In Chemistry class today we talked about forms of energy. I've always been a little irked by the notion that there are two main forms of energy, kinetic and potential, but it's never been annoying enough to grab my focus. Today, however, I formed a definition of kinetic energy that puts it squarely within the realm of potential energy.
Wikipedia defines potential energy as "energy stored within a physical system" and kinetic energy as "energy [an object] possesses due to its motion". That's good enough for applied science, I suppose.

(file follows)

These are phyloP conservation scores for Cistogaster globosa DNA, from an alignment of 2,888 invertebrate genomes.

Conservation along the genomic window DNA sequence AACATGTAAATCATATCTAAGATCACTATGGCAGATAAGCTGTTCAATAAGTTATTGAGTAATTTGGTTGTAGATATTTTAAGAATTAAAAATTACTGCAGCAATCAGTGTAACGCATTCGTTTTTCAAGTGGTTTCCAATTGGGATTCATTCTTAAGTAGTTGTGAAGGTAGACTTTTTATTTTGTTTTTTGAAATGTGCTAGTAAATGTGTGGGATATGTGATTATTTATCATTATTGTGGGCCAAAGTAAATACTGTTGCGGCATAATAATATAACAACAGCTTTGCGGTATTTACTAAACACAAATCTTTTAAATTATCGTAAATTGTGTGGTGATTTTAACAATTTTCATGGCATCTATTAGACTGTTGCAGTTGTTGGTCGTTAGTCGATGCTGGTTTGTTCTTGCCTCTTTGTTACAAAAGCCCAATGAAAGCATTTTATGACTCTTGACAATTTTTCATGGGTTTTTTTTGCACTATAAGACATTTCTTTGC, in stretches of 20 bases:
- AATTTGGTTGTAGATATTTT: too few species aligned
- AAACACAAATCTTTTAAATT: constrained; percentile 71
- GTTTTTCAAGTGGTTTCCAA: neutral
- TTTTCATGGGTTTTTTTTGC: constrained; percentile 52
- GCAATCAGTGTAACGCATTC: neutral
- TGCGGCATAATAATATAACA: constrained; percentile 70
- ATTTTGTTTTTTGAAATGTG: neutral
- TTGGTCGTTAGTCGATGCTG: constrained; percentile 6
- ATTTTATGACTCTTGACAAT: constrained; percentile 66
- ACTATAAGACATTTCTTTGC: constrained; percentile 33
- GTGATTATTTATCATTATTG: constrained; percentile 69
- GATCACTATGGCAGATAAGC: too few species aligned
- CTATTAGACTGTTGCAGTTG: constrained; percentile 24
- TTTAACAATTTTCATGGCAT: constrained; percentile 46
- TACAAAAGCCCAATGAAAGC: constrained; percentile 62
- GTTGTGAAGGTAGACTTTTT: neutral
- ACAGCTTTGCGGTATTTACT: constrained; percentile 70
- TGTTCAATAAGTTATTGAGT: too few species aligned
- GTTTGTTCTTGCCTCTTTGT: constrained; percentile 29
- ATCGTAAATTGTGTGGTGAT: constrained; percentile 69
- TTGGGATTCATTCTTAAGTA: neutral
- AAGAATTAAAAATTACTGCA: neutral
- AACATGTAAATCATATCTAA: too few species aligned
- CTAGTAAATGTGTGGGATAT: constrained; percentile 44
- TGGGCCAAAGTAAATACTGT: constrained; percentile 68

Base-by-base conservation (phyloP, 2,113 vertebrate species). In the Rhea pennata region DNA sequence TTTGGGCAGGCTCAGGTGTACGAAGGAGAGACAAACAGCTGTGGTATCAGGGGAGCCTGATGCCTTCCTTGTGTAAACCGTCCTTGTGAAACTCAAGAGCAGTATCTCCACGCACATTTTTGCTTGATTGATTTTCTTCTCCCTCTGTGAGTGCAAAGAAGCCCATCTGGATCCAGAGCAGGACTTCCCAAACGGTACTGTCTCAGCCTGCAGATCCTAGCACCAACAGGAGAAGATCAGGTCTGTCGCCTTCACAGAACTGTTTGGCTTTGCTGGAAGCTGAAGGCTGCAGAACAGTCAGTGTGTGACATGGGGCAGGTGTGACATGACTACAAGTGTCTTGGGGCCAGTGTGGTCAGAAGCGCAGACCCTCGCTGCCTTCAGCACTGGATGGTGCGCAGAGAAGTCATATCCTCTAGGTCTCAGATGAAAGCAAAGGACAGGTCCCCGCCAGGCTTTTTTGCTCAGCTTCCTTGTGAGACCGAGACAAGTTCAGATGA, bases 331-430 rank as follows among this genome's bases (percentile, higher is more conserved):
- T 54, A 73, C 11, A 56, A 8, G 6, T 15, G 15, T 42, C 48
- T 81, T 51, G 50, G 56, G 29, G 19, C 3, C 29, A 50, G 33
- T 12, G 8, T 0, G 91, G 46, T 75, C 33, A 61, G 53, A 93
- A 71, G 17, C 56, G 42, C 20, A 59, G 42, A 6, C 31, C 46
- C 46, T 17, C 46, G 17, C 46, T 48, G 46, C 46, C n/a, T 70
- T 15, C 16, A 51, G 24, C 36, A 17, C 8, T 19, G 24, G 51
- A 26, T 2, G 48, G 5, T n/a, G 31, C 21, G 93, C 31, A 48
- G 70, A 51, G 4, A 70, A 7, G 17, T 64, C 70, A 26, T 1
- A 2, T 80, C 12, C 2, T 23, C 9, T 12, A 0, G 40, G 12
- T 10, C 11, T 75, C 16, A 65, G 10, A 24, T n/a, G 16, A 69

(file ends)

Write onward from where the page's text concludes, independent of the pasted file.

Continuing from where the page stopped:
When an object is accelerated to a new velocity, it enters a new inertial frame of reference distinct from the observer or the initial frame. Much as potential energy is gained by placing an object on a high shelf, kinetic energy is gained by placing an object in a different inertial frame. The former derives from movement against gravity, and the latter derives from movement against inertia. In other words, both are components of the state of the physical system.
So can we agree that kinetic energy is just a type of potential energy?